Our commitment to the Australian community is simple – we aim to recycle the maximum amount of useable plastic pipe.
While it may seem obvious to our industry, it needs to be remembered that plastics pipe represents a very small proportion of waste going to landfill; a fact confirmed by the NSW Government audit of construction and demolition waste. The reason for this is that plastic pipe in all its forms has a very long service life and is still in its first life cycle as further explained below.
The common plastics pipe systems are readily recycled and are being recycled now. Practically all post industrial waste is recycled and we are also recycling post-consumer pipe waste. For example, in excess of 2,000T of PE pipe was recycled last year. Considering only PVC, there was over 1,050T of recycled material converted into pipe during 2018. This recycled PVC material is used in an innovative product range where the recyclate is used to manufacture new pipe with the same life and performance expectations as pipe made solely from virgin material. It is good to know that even when that long service life has been achieved, it can be recycled again back into pipe with exactly the same performance and life expectancy as the original pipe.
The common plastics used for pipe production like PVC and PE are thermoplastics and readily reprocessed. Scrap generated during manufacture is reground and fed back into the manufacturing process. As noted above, the industry is also now recycling post-consumer waste where pipe is collected from the waste stream and recycled back into pipe products. Pipe recycling locations are available in Sydney, Melbourne and Brisbane and PVC pipe can be recycled at general plastic recycling stations throughout Australia.
In Australia, plastic pipes were only widely deployed for use in water supply systems from the 1970’s. Due to plastic pipes being highly reliable, durable, and with a life expectancy exceeding 100 years, there is very little plastic pipe found in construction and demolition waste streams. Due to the low volume of plastic pipes in waste streams, the plastics pipe industry has had to make significant effort to collect volumes viable for designated recycling.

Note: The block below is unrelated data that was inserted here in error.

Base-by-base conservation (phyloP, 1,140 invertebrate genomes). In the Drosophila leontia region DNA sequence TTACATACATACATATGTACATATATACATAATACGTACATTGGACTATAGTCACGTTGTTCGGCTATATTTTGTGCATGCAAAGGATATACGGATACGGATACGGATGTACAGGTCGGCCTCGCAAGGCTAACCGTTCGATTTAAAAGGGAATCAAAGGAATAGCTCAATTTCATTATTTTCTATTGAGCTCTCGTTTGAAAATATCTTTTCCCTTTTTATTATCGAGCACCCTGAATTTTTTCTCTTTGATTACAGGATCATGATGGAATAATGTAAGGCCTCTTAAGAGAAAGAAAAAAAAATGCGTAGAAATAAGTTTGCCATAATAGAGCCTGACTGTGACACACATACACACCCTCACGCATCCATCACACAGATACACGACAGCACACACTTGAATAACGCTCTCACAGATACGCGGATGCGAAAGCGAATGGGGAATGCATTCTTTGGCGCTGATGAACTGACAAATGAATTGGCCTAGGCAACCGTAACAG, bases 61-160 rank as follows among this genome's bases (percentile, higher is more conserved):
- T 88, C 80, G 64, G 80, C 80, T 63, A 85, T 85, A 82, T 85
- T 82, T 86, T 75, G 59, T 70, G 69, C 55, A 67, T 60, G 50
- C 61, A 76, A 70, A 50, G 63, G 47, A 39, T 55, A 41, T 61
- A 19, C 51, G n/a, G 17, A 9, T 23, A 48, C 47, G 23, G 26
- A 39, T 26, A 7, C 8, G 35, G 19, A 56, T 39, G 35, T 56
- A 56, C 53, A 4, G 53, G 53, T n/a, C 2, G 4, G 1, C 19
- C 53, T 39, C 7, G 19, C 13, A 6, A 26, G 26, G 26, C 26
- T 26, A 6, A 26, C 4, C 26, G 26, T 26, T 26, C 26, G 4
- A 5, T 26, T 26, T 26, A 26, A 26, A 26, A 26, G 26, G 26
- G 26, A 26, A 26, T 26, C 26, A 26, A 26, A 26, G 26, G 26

Additionally, it is only plastic pipe installed in buildings that is readily available for recycling after building demolition. The vast majority of plastic pipes used for water supply, sewerage and drainage applications are installed in ground. When these buried pipes reach the end of their serviceable lives and that is a long way off, they will likely not be available for recycling but rather will be the host pipe for some form of trenchless rehabilitation.
Having regard for this, our industry over the last decade has:
- Worked with major waste management companies
- Worked with major distributors of products
- Based on the identified “learnings” of 1 and 2, in terms of volumes, contamination from foreign material and issues of logistics, we moved to the current more focused and efficient model of small scale company facilities in some states and one dedicated recycler in Melbourne. In addition, we have worked with specific suppliers/clients such as Ausgrid, the Queensland coal seam gas industry and others for one-off projects. PIPA continually seeks new partnerships with industry and development projects to maximise the potential to recycle plastic pipe.
As plastic pipe enters the waste stream in higher volumes, the designated plastic pipe recycling schemes and sites will become more effective and the plastic pipe industry stands ready to utilise the material. This will further reduce the life cycle impacts of all plastics pipe. Combining all recycling sources, the total volume of material recycled by our industry is over 18,000T/a. This figure has been provided formally in March 2016 to the NSW Office of Environment and Heritage and the NSW EPA.
Please note that Environmental Product Declarations (EPD’s) have been prepared for PVC, PE and PP pipe products.